Forty-one years old, lived dangerously and surely quickly. Forty-one years in which he has raced in 402 Grands Prix, winning 115, and stepping onto the podium 234 times. Forty-one years and 9 world titles, countless passes, a lifetime of accelerating, braking and adrenaline. With numbers like these, nothing more needs to be added; today it’s up to Valentino Rossi - the Peter Pan of MotoGP and the man who continues to go around the world doing an amazing balancing job on two wheels - to blow out the 41 candles on his cake.
Valentino is also the chameleon of motorcycling, someone who has been forced to change over the years to remain exactly the same in any case. The Doc, who has turned from a teenager into a man clinging to two semi-handlebars looking at a fast-darting world through the plexiglass of a windshield.
Rossi with long blond hair, irreverent and victorious. The boy who was building his legend, colouring the world yellow. The man who also had to face the bitter taste of defeat, to be overcome by younger and faster riders, but never giving up.
Where is Valentino at 41? On his Yamaha, where else? Just a few days ago he also gave himself a birthday present, setting his personal lap record at Sepang. "I’ve been doing laps here ever since they opened the circuit" he joked about his old age, not merely from a competitive point of view.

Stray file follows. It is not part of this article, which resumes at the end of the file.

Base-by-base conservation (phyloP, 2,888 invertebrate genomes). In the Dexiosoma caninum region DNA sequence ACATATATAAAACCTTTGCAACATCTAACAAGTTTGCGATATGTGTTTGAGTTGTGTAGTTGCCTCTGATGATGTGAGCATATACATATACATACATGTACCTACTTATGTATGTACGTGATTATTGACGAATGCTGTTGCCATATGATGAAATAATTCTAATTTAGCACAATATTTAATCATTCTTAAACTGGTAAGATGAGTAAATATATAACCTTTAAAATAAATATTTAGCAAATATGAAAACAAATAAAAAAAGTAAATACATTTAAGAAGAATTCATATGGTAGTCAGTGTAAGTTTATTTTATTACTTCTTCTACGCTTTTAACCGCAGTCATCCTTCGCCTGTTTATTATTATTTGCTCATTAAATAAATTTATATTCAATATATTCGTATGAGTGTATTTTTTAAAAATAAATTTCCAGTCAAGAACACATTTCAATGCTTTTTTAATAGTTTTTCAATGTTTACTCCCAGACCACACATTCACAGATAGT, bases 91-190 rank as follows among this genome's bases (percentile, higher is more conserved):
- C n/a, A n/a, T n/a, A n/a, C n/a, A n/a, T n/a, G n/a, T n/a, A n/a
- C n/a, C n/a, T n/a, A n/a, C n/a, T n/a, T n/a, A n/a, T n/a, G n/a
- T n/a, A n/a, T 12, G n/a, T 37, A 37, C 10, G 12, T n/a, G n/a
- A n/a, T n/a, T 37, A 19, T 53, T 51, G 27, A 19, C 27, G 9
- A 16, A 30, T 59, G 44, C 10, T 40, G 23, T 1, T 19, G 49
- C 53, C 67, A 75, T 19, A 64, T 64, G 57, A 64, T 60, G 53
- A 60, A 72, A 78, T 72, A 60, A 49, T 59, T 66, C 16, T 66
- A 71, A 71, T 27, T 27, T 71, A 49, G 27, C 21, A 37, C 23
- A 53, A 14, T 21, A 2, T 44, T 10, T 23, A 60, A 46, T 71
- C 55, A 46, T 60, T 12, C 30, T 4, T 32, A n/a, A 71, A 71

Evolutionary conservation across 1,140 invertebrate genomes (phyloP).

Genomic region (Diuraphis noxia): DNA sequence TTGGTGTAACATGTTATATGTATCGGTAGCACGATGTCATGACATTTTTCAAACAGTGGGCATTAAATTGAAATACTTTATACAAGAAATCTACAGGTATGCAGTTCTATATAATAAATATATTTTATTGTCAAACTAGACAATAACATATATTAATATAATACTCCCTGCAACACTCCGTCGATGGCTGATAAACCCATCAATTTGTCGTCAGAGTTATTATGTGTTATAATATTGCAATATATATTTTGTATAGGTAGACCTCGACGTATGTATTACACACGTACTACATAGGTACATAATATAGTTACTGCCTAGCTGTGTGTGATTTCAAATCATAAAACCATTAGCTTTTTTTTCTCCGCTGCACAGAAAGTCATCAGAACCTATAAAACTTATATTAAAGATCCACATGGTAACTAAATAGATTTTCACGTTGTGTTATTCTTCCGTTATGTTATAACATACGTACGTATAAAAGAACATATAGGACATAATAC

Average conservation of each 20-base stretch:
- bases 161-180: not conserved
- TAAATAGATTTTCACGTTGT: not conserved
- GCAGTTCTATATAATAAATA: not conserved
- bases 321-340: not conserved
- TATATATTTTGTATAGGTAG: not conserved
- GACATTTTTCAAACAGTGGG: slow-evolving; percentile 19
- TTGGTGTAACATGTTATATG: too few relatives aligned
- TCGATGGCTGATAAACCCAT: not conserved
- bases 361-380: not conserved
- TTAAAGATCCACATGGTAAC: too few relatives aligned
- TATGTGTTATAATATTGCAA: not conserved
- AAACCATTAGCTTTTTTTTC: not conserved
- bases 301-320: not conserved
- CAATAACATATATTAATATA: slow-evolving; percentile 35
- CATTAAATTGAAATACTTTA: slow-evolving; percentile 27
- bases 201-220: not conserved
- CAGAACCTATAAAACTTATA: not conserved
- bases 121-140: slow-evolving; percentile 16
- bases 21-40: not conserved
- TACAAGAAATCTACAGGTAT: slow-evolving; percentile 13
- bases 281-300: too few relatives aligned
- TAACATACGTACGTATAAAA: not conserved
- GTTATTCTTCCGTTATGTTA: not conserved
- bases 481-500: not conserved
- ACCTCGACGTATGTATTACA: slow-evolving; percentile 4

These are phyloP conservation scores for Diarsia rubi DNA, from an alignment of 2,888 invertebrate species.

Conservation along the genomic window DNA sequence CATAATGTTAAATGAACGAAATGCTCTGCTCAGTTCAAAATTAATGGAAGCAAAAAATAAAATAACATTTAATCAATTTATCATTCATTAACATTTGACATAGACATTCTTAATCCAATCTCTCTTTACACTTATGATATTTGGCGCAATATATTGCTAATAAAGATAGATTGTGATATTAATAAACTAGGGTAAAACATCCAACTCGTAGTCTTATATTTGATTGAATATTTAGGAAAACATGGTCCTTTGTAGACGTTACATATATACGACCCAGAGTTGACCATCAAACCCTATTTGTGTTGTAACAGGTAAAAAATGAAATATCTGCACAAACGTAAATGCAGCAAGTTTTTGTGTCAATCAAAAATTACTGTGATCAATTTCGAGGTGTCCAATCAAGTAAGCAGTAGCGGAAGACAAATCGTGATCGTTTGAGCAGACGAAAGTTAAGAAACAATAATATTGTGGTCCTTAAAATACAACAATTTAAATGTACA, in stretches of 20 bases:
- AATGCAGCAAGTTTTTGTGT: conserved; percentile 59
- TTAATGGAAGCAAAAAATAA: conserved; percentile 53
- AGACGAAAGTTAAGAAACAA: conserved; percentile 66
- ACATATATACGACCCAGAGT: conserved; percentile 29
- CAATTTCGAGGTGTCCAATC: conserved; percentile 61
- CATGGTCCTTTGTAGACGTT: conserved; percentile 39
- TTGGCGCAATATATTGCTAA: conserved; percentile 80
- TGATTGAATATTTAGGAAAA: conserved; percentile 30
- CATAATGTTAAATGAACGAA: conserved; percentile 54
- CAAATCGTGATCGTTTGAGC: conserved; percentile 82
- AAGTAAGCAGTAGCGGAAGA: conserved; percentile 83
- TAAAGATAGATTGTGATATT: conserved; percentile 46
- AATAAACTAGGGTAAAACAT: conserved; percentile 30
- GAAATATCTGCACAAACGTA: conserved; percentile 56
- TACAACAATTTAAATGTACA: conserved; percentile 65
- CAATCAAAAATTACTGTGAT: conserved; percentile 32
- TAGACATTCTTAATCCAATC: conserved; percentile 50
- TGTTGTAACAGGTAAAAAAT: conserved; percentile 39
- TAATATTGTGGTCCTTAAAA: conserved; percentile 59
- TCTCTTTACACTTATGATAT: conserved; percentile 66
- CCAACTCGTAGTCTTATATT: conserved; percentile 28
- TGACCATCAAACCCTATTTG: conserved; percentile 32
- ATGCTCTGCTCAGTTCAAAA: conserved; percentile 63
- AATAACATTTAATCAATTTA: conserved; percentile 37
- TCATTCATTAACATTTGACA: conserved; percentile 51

Rossi is still doing well on his Yamaha. It is like your favourite armchair at home, which has moulded to your body year after year, only that it cannot easily exceed 300 km/h like its two-wheeled counterpart.
The Doctor is still at the front on his armchair, sorry, his bike, and at 41 he is trying to understand if the time has come to say goodbye. Because this could be the last birthday that also starts a season.
He has said it on numerous occasions: “Give me time because I’ve given it to myself". Time to see if the desire to race will go hand-in-hand with results on the track. To see if the old man can still give a hard time to the kids who grew up with his legend in their head and his posters in their room, to see if he can prove that the number 41 in the end is just a number like any other, good enough only to be placed on a cake.
Valentino is probably the first to realize that a tenth world title is now just a pipedream, the last one at the bottom of a drawer that has emptied year after year. Twenty-five to be precise, deceiving the sunset and always looking for the sun to illuminate his face.
Twenty-five years, his silver wedding anniversary with the world championship and time to renew his promises: have fun and go fast. As he has always done, as he still wants to do, hiding his identity card in his leathers and some wrinkles behind the dark visor.
The dance will begin shortly, with the awareness that it could be the last one. Or the music will be so intoxicating that he won’t be able to stop and the evening will continue even longer, without turning off the lights.
The orchestra is ready, Valentino too. Happy Birthday, Doctor!